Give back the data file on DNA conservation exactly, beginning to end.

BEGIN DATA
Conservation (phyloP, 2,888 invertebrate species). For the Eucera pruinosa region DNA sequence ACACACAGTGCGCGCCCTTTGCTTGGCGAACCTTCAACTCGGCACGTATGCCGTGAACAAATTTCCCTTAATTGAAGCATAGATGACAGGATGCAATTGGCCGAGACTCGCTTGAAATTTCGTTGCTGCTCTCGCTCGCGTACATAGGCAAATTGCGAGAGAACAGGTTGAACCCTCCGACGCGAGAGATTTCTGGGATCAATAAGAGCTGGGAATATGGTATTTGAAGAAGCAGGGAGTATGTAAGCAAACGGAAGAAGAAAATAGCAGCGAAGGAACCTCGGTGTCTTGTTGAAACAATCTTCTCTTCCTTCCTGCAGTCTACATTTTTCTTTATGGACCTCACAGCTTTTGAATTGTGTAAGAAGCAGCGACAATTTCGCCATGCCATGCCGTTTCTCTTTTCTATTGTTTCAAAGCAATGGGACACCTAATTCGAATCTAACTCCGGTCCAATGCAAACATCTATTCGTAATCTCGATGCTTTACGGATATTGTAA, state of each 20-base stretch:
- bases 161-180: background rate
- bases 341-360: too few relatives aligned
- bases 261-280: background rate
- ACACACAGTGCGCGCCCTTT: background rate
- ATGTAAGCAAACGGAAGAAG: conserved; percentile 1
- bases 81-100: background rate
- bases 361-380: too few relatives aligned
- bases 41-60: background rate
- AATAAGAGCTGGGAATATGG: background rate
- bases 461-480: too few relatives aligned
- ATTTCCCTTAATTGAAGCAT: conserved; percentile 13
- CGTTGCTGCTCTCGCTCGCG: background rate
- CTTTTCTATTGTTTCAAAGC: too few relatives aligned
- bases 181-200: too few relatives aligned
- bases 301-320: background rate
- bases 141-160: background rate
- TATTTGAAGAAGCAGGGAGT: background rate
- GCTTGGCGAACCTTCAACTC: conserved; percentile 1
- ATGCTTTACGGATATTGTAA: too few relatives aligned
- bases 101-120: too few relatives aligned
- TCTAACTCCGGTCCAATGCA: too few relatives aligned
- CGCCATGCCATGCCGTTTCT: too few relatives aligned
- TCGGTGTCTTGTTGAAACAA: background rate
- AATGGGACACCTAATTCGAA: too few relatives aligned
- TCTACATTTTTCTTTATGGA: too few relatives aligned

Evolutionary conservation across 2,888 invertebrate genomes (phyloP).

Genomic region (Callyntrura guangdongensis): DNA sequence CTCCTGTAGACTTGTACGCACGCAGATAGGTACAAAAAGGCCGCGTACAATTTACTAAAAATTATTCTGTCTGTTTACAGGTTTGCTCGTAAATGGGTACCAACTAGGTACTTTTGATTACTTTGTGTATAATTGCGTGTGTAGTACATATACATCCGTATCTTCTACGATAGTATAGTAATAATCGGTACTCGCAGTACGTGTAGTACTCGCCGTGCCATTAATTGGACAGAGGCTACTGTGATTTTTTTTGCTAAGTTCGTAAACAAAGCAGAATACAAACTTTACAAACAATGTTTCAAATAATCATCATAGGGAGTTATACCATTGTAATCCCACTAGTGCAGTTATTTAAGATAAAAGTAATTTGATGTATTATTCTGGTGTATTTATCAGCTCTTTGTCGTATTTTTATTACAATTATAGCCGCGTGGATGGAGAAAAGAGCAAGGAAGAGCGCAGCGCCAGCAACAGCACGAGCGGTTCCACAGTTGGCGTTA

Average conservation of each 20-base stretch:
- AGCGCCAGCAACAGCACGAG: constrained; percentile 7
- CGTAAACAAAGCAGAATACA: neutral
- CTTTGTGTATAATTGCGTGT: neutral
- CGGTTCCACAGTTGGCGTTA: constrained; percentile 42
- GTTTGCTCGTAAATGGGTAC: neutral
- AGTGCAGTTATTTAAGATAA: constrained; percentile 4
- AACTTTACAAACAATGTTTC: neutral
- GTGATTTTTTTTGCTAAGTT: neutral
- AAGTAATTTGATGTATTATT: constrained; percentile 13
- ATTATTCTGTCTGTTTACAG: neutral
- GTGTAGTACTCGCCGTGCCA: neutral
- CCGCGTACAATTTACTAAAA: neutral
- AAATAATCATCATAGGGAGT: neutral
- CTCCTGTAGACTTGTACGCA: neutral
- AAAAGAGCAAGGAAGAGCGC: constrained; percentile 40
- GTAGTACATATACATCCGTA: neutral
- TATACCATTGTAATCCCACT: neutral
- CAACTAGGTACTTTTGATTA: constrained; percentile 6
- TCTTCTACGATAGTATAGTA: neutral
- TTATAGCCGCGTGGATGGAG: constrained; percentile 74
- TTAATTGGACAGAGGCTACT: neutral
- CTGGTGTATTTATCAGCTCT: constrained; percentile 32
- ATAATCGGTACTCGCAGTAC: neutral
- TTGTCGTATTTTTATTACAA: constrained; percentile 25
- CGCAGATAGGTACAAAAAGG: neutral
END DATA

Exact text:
Conservation (phyloP, 2,888 invertebrate species). For the Eucera pruinosa region DNA sequence ACACACAGTGCGCGCCCTTTGCTTGGCGAACCTTCAACTCGGCACGTATGCCGTGAACAAATTTCCCTTAATTGAAGCATAGATGACAGGATGCAATTGGCCGAGACTCGCTTGAAATTTCGTTGCTGCTCTCGCTCGCGTACATAGGCAAATTGCGAGAGAACAGGTTGAACCCTCCGACGCGAGAGATTTCTGGGATCAATAAGAGCTGGGAATATGGTATTTGAAGAAGCAGGGAGTATGTAAGCAAACGGAAGAAGAAAATAGCAGCGAAGGAACCTCGGTGTCTTGTTGAAACAATCTTCTCTTCCTTCCTGCAGTCTACATTTTTCTTTATGGACCTCACAGCTTTTGAATTGTGTAAGAAGCAGCGACAATTTCGCCATGCCATGCCGTTTCTCTTTTCTATTGTTTCAAAGCAATGGGACACCTAATTCGAATCTAACTCCGGTCCAATGCAAACATCTATTCGTAATCTCGATGCTTTACGGATATTGTAA, state of each 20-base stretch:
- bases 161-180: background rate
- bases 341-360: too few relatives aligned
- bases 261-280: background rate
- ACACACAGTGCGCGCCCTTT: background rate
- ATGTAAGCAAACGGAAGAAG: conserved; percentile 1
- bases 81-100: background rate
- bases 361-380: too few relatives aligned
- bases 41-60: background rate
- AATAAGAGCTGGGAATATGG: background rate
- bases 461-480: too few relatives aligned
- ATTTCCCTTAATTGAAGCAT: conserved; percentile 13
- CGTTGCTGCTCTCGCTCGCG: background rate
- CTTTTCTATTGTTTCAAAGC: too few relatives aligned
- bases 181-200: too few relatives aligned
- bases 301-320: background rate
- bases 141-160: background rate
- TATTTGAAGAAGCAGGGAGT: background rate
- GCTTGGCGAACCTTCAACTC: conserved; percentile 1
- ATGCTTTACGGATATTGTAA: too few relatives aligned
- bases 101-120: too few relatives aligned
- TCTAACTCCGGTCCAATGCA: too few relatives aligned
- CGCCATGCCATGCCGTTTCT: too few relatives aligned
- TCGGTGTCTTGTTGAAACAA: background rate
- AATGGGACACCTAATTCGAA: too few relatives aligned
- TCTACATTTTTCTTTATGGA: too few relatives aligned

Evolutionary conservation across 2,888 invertebrate genomes (phyloP).

Genomic region (Callyntrura guangdongensis): DNA sequence CTCCTGTAGACTTGTACGCACGCAGATAGGTACAAAAAGGCCGCGTACAATTTACTAAAAATTATTCTGTCTGTTTACAGGTTTGCTCGTAAATGGGTACCAACTAGGTACTTTTGATTACTTTGTGTATAATTGCGTGTGTAGTACATATACATCCGTATCTTCTACGATAGTATAGTAATAATCGGTACTCGCAGTACGTGTAGTACTCGCCGTGCCATTAATTGGACAGAGGCTACTGTGATTTTTTTTGCTAAGTTCGTAAACAAAGCAGAATACAAACTTTACAAACAATGTTTCAAATAATCATCATAGGGAGTTATACCATTGTAATCCCACTAGTGCAGTTATTTAAGATAAAAGTAATTTGATGTATTATTCTGGTGTATTTATCAGCTCTTTGTCGTATTTTTATTACAATTATAGCCGCGTGGATGGAGAAAAGAGCAAGGAAGAGCGCAGCGCCAGCAACAGCACGAGCGGTTCCACAGTTGGCGTTA

Average conservation of each 20-base stretch:
- AGCGCCAGCAACAGCACGAG: constrained; percentile 7
- CGTAAACAAAGCAGAATACA: neutral
- CTTTGTGTATAATTGCGTGT: neutral
- CGGTTCCACAGTTGGCGTTA: constrained; percentile 42
- GTTTGCTCGTAAATGGGTAC: neutral
- AGTGCAGTTATTTAAGATAA: constrained; percentile 4
- AACTTTACAAACAATGTTTC: neutral
- GTGATTTTTTTTGCTAAGTT: neutral
- AAGTAATTTGATGTATTATT: constrained; percentile 13
- ATTATTCTGTCTGTTTACAG: neutral
- GTGTAGTACTCGCCGTGCCA: neutral
- CCGCGTACAATTTACTAAAA: neutral
- AAATAATCATCATAGGGAGT: neutral
- CTCCTGTAGACTTGTACGCA: neutral
- AAAAGAGCAAGGAAGAGCGC: constrained; percentile 40
- GTAGTACATATACATCCGTA: neutral
- TATACCATTGTAATCCCACT: neutral
- CAACTAGGTACTTTTGATTA: constrained; percentile 6
- TCTTCTACGATAGTATAGTA: neutral
- TTATAGCCGCGTGGATGGAG: constrained; percentile 74
- TTAATTGGACAGAGGCTACT: neutral
- CTGGTGTATTTATCAGCTCT: constrained; percentile 32
- ATAATCGGTACTCGCAGTAC: neutral
- TTGTCGTATTTTTATTACAA: constrained; percentile 25
- CGCAGATAGGTACAAAAAGG: neutral